Posts Tagged 'enterprise architects'

Jul 262016
 
Levels of Architectural Understanding

Early on in my EA career, I was very fortunate to become involved in a pioneering EA initiative at Westpac. My introduction to Westpac came when I helped its Group Data Resource Management team develop tool and repository support for its enterprise business model. During this engagement, I kept hearing people refer to an exciting but very hush-hush project that went under the code name “CS90.” I was intrigued and determined to find out more. That proved very difficult because the project was so leading-edge and innovative that all its documentation was marked at the highest level of secrecy. To make it even harder for competitors to find out what Westpac was doing, CS90 was divided Read more

Dec 142014
 
EA to Reflect On and Upgrade Its Role

2015 is an anniversary year for Enterprise Architecture. It is 40 years since Richard Saul Wurman coined the phrase “Information Architecture” — in 1975. Information Architecture became Information Systems Architecture, and then Enterprise Architecture. I predict that enterprise architects will use this anniversary to reflect on the history of our discipline and its position within the organization structure. For a long time, EA was firmly part of the IT department. More recently the EA team has been found as a stand-alone unit, independent of IT or business. 40 years on, EA will increasingly establish its role as a key member of strategic decision making, capability evolution and organizational change management. To a certain extent, Enterprise Architects Read more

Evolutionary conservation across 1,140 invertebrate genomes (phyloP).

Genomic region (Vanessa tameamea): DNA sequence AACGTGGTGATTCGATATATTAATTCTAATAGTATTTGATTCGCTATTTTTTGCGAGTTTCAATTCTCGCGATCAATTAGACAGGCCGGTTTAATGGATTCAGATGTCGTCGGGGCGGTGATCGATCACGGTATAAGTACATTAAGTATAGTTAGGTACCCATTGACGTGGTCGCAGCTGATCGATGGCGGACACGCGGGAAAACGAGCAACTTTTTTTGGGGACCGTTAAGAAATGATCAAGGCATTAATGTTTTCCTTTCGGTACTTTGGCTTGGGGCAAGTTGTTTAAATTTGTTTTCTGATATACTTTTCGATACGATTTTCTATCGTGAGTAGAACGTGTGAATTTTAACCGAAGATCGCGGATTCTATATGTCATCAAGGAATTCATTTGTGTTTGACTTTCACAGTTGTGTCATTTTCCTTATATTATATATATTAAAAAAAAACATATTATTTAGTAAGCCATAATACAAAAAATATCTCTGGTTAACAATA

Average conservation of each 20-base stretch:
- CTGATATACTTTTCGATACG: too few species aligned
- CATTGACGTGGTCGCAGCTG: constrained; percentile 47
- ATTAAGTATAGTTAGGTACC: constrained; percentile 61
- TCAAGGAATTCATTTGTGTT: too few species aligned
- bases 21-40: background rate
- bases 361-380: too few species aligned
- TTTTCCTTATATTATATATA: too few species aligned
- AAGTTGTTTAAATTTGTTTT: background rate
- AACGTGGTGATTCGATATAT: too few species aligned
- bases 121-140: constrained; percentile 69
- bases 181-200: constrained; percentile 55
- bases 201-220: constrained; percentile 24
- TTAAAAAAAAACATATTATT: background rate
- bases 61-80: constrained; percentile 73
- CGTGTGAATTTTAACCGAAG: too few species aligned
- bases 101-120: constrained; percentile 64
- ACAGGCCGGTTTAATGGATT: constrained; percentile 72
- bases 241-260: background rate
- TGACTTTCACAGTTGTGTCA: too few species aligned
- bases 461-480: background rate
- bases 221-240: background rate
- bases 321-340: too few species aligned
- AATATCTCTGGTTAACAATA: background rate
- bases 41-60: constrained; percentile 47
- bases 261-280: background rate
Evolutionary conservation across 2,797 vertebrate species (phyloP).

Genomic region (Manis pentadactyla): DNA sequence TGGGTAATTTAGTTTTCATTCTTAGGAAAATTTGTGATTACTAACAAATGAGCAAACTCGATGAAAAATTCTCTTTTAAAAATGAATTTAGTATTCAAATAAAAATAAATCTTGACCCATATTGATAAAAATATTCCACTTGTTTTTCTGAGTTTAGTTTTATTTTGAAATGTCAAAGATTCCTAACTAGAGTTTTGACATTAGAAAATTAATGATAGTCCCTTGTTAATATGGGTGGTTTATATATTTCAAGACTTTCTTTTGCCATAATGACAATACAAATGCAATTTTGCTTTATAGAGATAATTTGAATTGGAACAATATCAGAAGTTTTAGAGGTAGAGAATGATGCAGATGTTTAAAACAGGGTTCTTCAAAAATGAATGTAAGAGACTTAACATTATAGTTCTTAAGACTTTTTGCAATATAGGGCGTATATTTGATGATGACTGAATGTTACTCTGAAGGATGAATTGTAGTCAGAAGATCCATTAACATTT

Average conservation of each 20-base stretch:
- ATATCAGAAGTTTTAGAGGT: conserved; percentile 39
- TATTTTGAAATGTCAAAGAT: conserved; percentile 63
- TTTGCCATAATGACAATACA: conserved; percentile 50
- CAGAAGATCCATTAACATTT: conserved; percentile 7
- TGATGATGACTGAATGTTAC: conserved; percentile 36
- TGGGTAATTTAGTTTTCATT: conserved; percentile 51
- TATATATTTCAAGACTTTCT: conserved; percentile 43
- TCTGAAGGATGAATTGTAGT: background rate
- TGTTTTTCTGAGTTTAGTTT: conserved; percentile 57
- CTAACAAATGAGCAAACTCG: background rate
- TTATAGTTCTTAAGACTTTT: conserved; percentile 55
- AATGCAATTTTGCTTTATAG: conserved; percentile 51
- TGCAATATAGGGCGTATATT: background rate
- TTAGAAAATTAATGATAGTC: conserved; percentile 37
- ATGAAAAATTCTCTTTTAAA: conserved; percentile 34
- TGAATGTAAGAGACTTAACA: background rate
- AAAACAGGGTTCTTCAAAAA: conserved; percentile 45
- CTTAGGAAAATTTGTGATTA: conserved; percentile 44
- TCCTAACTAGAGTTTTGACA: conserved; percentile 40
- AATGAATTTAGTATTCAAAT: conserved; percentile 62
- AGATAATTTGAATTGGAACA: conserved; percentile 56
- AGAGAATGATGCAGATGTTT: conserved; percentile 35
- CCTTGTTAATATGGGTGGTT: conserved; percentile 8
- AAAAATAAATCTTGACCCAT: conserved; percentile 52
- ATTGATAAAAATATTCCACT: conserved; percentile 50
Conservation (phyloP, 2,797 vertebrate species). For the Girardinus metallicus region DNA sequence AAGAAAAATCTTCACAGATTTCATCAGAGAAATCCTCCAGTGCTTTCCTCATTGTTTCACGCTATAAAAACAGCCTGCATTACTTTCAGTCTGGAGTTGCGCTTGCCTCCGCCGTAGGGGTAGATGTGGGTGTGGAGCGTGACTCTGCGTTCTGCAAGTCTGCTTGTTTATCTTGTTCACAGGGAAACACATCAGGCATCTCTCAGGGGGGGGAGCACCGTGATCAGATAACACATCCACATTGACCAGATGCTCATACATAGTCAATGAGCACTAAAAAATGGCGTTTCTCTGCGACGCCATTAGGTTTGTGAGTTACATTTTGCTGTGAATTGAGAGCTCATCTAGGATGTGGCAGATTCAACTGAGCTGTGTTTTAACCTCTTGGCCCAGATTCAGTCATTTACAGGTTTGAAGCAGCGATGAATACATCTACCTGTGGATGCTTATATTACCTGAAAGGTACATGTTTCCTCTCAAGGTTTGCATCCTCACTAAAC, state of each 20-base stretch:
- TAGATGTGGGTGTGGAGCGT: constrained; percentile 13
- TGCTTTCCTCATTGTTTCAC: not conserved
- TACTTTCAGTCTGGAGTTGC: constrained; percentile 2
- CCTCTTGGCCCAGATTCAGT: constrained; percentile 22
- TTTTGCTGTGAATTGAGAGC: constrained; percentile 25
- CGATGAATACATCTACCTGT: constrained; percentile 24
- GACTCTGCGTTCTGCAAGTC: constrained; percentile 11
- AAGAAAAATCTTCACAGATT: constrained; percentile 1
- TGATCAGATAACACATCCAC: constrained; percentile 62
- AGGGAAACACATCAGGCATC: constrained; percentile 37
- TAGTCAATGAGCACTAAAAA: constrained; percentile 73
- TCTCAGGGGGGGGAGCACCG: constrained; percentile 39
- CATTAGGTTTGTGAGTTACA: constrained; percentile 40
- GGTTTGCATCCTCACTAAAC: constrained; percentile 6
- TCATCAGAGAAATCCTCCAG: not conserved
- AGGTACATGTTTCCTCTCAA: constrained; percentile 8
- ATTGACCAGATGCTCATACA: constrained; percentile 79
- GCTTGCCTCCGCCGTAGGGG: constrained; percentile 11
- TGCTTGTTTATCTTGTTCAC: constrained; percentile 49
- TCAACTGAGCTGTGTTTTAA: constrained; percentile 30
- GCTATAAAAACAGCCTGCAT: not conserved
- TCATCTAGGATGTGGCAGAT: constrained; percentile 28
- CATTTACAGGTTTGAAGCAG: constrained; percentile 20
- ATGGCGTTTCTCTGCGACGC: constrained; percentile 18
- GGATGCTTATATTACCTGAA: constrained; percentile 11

Jan 062012
 

Welcome to the seventh-anniversary edition of my enterprise architect’s New Year’s resolutions. I hope it will give you food for thought and some inspiration for architectural growth in 2012. Understand business analytics. The past few years have seen dramatic increases in the capabilities of business intelligence systems, accompanied by decreases in costs, to the point where most organizations can easily afford to take advantage of business analytics. The problem is that the information that these systems need to analyze is not readily available. While this is not a trivial problem to solve, it does present a major opportunity for enterprise architecture. When we provide management or decision makers with information that they don’t currently have Read more